Francesco Tristano – Idiosynkrasia (Infiné)
So, where did this marvel come from? OK, I have heard a single track from Francesco Tristano here and there. Once on a Point Music compilation, titled XVI Reflections On Classical Music with appearances from Hauschka, Alva Noto, Gas, Murcof, Max Richter, and more… Tristano performed a magnificent piano cover of Autechre‘s Andover. So perhaps that should have been enough of a hint for me to check out the works by Tristano! And even one of my favorite producers, Ben Lukas Boysen, included Tristano’s track in his exclusive podcast for Headphone Commute (see Hecq – Mixtape One). I’ve even had friends recommend me this music! And I still failed to give this artist my undivided attention. Well, fear not – everything comes in due time – and today I put aside all of my daily chores to spend an hour with Tristano, and his amazing Idiosynkrasia album.
How do I describe his music? Not since the deep rolling bass within some of Max Richter earlier tracks, or glitchy triggers of Murcof’s orchestration, was I so excited to hear a beautiful marriage between my all time favorite elements – piano and electronica. Well, there was, of course, Ametsub and Nils Frahm & Anne Müller, which I adore just as much! But Tristano is not only a master behind his collection of DSP tools, but also a fantastic piano player! His compositions not only convey an avalanche of emotions, and excite my neurons with micro processed beats, but also captures his passion for the music and my beloved instrument with his outstanding performance – and you can hear it in the recording.
From four-four beats to glitchy percussion and beyond-your-imagination wrapping and folding of the sound, this Luxembourgian pianist and composer entertains and fascinates with his third full length on Infiné. In fact, the latter mentioned label appears to start off its catalog with its very first release with Francisco Tristano’s Not For Piano (2007), as well as his follow up, Auricle / Bio / On (2008). While we’re talking about this international label based in Paris, Lyon and Berlin, it’s worth mentioning that its catalog features a repressing of Apparat‘s Walls (2007) and Things To Be Frickled (2008), as well as Aufgang‘s self-titled, Aufgang (2009), which, by the way, Tristano is a member of, along with Aymeric Westrich and Rami Khalifé. So it’s definitely worth digging deeper within Infiné.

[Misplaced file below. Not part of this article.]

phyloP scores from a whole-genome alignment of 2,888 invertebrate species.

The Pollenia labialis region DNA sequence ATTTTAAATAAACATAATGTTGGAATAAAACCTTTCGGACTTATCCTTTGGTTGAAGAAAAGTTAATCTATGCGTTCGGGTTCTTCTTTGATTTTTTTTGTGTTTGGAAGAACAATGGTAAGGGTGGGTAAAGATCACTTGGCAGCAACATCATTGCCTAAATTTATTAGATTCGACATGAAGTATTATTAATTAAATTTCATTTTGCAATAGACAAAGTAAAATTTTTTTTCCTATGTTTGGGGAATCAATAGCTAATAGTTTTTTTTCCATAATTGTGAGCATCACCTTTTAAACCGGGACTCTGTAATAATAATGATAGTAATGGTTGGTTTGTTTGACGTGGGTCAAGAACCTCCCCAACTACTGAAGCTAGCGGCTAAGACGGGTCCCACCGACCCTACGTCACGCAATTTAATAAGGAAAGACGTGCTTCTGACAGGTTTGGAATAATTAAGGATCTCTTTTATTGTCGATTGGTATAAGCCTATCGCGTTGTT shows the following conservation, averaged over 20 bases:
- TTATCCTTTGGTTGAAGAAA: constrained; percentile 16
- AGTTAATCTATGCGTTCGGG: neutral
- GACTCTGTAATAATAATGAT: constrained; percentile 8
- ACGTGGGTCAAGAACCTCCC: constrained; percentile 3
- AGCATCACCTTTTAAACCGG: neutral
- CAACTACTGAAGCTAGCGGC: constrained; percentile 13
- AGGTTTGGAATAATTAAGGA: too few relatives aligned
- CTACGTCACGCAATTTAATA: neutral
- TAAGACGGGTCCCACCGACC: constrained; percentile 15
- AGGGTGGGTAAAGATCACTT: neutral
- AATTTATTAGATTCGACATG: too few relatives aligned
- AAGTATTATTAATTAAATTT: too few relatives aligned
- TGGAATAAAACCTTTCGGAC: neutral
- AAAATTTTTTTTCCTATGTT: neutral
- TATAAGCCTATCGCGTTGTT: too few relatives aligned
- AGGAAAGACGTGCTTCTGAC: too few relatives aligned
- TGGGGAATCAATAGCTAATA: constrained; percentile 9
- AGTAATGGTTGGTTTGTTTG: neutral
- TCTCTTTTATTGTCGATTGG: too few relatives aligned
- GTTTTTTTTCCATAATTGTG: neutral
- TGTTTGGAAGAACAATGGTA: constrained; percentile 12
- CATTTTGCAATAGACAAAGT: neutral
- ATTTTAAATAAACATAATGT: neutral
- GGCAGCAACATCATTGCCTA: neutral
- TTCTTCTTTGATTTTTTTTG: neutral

So where does this talented young musician come from? Graduating from the renowned New York Juillard School, Francesco Tristano is a pupil of contemporary classical and baroque music alike. At only 25 years of age, he has already performed in New York’s Carnegie Hall, Berlin’s Philharmonie and Paris’ Cité de la Musique. While in New York City, Francesco became fascinated with its dynamic electronic music scene, and even participated in organizing his own club nights. In Europe, Tristano worked with Agoria and eventually with the above mentioned Fernando Corona (aka Murcof), before setting out on a tour across Europe. In 2008 Francesco teamed up with Carl Craig, and appeared alongside Moritz von Oswald on the stage for the Versus project.
Carl Craig makes an appearance on Idiosynkrasia as an Executive Producer, along with the label’s co-founder, Alexandre Cazac. Recording in Craig’s Planet E studio, the sound becomes influenced by the Detroit’s techno scene, and folds elements of Tristano’s eccentric take on musique concrète, abstraction and minimalism, into a format of modern beat and structured rhythm. Here’s Francesco with some words about the album:
“This record is the fruit of a quest for an idiosyncratic language that is somewhere between acoustic and electronic, a quest that spans time and space, and I want to bring the piano into the 21st century. My ambition is to provide the piano with a new identity, because it is often associated with classical music and viewed as an instrument of the past, while I genuinely see it as an instrument of the future.”
Francesco Tristano is currently on tour, continuing to perform with Moritz von Oswald (catch him in Hamburg this spring). He also managed to land a record on the prestigious staple of classical music, Deutche Grammophon with his upcoming release in March of 2011, bachCage, celebrating the contrast between you guessed it, Johann Sebastian Bach and John Cage. Definitely looking forward to that one. Meanwhile, Idiosynkrasi is highly recommended for the followers of the above mentioned artists, and purveyors of intelligent electronica and advanced modern classical genres!
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Tags: modern classical, piano